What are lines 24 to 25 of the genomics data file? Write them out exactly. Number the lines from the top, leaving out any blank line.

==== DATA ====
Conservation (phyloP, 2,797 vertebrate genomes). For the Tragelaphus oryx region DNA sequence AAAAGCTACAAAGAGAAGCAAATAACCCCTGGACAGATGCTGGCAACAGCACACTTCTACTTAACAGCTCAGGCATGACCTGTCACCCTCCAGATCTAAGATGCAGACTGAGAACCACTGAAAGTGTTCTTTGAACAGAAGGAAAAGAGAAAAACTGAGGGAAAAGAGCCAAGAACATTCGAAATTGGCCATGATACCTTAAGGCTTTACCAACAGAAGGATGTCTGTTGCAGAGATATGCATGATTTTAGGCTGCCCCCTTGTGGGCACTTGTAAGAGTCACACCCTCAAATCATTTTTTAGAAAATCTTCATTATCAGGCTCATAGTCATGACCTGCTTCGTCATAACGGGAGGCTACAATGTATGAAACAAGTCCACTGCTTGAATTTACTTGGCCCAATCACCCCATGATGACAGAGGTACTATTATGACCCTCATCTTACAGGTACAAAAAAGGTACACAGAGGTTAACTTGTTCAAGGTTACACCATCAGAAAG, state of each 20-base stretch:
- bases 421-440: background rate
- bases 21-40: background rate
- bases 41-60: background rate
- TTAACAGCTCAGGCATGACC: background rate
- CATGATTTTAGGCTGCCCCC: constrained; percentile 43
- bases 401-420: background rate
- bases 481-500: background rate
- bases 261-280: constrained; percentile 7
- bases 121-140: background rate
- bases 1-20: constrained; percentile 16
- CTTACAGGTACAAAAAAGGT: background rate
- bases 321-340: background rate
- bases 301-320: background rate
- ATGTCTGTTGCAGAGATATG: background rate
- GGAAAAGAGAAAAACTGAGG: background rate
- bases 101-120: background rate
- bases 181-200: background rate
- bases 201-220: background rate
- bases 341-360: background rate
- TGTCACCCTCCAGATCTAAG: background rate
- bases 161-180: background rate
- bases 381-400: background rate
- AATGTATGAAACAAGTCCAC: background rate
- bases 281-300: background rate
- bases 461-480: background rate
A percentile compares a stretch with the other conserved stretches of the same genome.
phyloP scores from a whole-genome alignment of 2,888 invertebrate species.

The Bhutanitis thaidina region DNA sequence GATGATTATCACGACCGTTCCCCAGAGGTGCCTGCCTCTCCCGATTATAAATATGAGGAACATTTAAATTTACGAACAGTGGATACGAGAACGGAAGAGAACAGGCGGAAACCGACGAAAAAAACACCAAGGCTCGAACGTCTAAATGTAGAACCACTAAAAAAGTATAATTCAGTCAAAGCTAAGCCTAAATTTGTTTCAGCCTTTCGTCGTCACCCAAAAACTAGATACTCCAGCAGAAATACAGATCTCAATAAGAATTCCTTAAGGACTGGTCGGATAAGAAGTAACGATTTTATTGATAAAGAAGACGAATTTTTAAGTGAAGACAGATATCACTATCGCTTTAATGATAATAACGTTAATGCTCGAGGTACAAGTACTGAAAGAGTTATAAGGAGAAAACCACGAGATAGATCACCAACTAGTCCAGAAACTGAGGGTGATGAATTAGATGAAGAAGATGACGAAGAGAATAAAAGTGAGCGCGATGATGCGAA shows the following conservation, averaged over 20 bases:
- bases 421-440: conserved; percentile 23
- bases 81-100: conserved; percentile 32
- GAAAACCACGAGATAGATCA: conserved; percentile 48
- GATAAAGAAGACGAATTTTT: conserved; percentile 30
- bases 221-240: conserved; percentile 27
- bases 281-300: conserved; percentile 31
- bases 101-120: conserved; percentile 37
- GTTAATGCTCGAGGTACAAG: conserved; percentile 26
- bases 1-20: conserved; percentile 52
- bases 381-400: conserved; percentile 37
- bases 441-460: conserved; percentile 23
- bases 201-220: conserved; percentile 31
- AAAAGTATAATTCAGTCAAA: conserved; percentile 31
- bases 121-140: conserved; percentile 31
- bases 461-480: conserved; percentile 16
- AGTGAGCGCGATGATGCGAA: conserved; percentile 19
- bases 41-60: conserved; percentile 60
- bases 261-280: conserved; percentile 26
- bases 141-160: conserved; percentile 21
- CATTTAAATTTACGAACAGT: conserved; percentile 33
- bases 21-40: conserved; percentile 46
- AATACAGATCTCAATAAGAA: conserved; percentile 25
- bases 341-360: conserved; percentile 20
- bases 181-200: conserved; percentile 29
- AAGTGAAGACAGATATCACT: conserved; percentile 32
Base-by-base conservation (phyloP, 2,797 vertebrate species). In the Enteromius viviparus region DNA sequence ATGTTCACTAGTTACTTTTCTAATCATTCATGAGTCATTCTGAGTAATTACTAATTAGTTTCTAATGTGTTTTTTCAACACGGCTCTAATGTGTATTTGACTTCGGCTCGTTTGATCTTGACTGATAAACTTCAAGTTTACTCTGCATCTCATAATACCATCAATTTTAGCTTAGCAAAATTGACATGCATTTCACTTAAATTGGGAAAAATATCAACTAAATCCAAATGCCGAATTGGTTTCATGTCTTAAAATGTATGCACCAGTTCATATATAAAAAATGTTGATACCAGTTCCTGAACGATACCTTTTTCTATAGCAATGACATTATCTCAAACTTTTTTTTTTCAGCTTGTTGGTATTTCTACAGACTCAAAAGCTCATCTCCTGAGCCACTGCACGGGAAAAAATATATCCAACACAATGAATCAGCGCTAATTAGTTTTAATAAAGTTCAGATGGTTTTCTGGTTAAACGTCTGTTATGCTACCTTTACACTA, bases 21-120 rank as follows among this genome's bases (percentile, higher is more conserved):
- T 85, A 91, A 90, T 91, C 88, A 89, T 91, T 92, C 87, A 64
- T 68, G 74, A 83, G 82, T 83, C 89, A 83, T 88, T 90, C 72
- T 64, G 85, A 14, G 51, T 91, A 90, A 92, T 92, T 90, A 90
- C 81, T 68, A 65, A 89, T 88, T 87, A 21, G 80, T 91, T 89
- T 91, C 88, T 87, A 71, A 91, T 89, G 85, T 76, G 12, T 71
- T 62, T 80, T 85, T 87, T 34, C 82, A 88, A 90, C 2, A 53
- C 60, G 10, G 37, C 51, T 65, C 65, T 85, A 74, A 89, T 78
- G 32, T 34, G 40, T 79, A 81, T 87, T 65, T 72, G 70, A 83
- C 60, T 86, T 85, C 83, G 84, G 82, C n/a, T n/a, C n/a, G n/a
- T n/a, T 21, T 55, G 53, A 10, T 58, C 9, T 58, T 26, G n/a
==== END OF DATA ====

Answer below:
- AATGTATGAAACAAGTCCAC: background rate
- bases 281-300: background rate